In a study, apigenin (13 µM) boosted the anti-proliferative effects of gemcitabine (10 µM) on BxPC-3 human pancreatic cancer cells, but the authors did not explain potential cell signaling pathways underlying simultaneous administration of apigenin plus gemcitabine [52]. Lee et al., demonstrated that combination treatment of gemcitabine and apigenin caused tumor shrinking in the xenograft model of pancreatic cancer cells, while single treatment of gemcitabine inhibited growth and induced apoptosis. Gemcitabine-induced activity of AKT and NFκB was suppressed during the co-administration of gemcitabine with apigenin [111]. Apigenin in combination with gemcitabine suppressed CD18 and AsPC-1 pancreatic cancer cells proliferation, more than gemcitabine alone. Combination therapy seized the cell cycle within S and G2/M phase and enhanced apoptosis in the cancerous cells compared to the single therapies. The inhibition of AKT and NFκB pathway by apigenin might be an important molecular mechanism to potentiate gemcitabine- induced anti-tumor activity in pancreatic carcinoma [112].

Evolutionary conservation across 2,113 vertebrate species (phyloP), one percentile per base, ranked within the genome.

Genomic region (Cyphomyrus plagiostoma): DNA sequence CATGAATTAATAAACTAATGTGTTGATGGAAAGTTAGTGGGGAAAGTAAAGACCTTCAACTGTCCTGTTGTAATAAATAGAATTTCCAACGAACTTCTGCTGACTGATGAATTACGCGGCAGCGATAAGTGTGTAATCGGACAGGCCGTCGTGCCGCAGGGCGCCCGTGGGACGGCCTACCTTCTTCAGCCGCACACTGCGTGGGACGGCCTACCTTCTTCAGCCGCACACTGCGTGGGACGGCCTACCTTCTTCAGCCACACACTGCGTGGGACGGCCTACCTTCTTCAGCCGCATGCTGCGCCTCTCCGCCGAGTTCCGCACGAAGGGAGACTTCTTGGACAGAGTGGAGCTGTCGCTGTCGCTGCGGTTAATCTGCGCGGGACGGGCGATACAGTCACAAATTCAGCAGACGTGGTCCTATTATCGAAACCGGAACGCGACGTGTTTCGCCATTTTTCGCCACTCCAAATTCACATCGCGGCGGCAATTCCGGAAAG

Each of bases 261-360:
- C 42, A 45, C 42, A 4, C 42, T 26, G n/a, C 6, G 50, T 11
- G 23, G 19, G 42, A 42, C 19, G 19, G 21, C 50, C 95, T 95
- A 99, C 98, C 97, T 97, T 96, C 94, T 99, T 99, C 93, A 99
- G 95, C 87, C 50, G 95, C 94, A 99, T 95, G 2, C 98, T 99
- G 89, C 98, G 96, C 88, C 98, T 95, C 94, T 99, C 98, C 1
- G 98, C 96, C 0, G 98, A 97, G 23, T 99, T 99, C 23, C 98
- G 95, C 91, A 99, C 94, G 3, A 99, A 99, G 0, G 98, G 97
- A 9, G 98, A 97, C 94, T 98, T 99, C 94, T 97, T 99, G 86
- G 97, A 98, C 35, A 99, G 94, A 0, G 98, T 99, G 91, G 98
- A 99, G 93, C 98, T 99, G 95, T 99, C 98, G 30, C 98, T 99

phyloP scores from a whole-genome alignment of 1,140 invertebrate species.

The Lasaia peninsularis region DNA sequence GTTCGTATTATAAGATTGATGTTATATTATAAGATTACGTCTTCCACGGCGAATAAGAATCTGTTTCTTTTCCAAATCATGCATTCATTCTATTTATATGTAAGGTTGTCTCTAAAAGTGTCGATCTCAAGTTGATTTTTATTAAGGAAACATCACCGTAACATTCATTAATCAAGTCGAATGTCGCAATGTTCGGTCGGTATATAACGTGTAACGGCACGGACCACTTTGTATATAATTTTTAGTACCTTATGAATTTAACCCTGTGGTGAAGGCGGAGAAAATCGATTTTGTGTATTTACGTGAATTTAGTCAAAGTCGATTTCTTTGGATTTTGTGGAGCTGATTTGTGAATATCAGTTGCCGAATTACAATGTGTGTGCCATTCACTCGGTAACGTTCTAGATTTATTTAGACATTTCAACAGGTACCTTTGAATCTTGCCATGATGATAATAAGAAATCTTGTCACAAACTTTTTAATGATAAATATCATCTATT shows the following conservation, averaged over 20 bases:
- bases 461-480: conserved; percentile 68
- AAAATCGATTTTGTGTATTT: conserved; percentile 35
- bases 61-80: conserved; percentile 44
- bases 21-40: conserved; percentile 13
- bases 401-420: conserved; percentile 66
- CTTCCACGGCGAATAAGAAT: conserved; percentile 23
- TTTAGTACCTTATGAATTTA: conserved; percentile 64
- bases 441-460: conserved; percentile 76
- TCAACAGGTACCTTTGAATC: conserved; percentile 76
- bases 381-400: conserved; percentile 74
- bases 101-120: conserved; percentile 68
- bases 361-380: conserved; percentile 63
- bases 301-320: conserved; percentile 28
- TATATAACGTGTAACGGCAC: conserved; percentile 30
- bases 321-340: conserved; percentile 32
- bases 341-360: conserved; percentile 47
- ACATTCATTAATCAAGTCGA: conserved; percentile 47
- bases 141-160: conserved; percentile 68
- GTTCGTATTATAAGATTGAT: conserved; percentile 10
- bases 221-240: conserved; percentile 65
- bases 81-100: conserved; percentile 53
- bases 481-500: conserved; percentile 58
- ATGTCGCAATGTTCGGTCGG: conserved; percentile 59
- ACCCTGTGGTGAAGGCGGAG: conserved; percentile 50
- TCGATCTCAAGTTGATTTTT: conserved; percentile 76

Paclitaxel (PTX) is an anti-cancer drug that is widely administered in the treatment of human breast, ovarian, lung, cervical and pancreatic cancers [113]. The predominant therapeutic concern in oral administration is its low bioavailability due to the poor solubility and first-pass metabolism occurring in the liver and small intestine. This event has been attributed to the PTX metabolism by enzymes or ABCB1 in the intestinal cells. To improve the efficiency of oral delivery of PTX, some investigations have been performed by the suppression of ABCB1 and metabolic enzymes. PTX is a substrate of ABCB1 and several studies have reported that its oral bioavailability was substantially increased by PTX co-administration with ABCB1 inhibitors [114]. As formerly mentioned, apigenin sensitized prostate [101], uterine [103], and breast [104] cancer cells to DOX by ABCB1 inhibition. Choi et al. investigated the effect of apigenin on the bioavailability of PTX in the animal model. After oral administration of rats by 40 mg/kg PTX plus 0.4 mg/kg apigenin, they noticed distinct inhibition of ABCB1 activity compared to the group which was treated only by PTX. Apigenin also significantly increased the terminal half-life of PTX when it was used orally. Taken together, the improvement of oral bioavailability of PTX by apigenin might be due to enhanced intestinal absorption owing to ABCB1 inhibition by apigenin [114, 115]. Xu et al. showed that apigenin could sensitize different human cancer cells such as cervical epithelial carcinoma, lung epithelial carcinoma, and hepatocyte carcinoma cells to PTX through inducing apoptosis by suppressing SOD activity leading to accumulation of ROS and caspase-2 cleavage [116].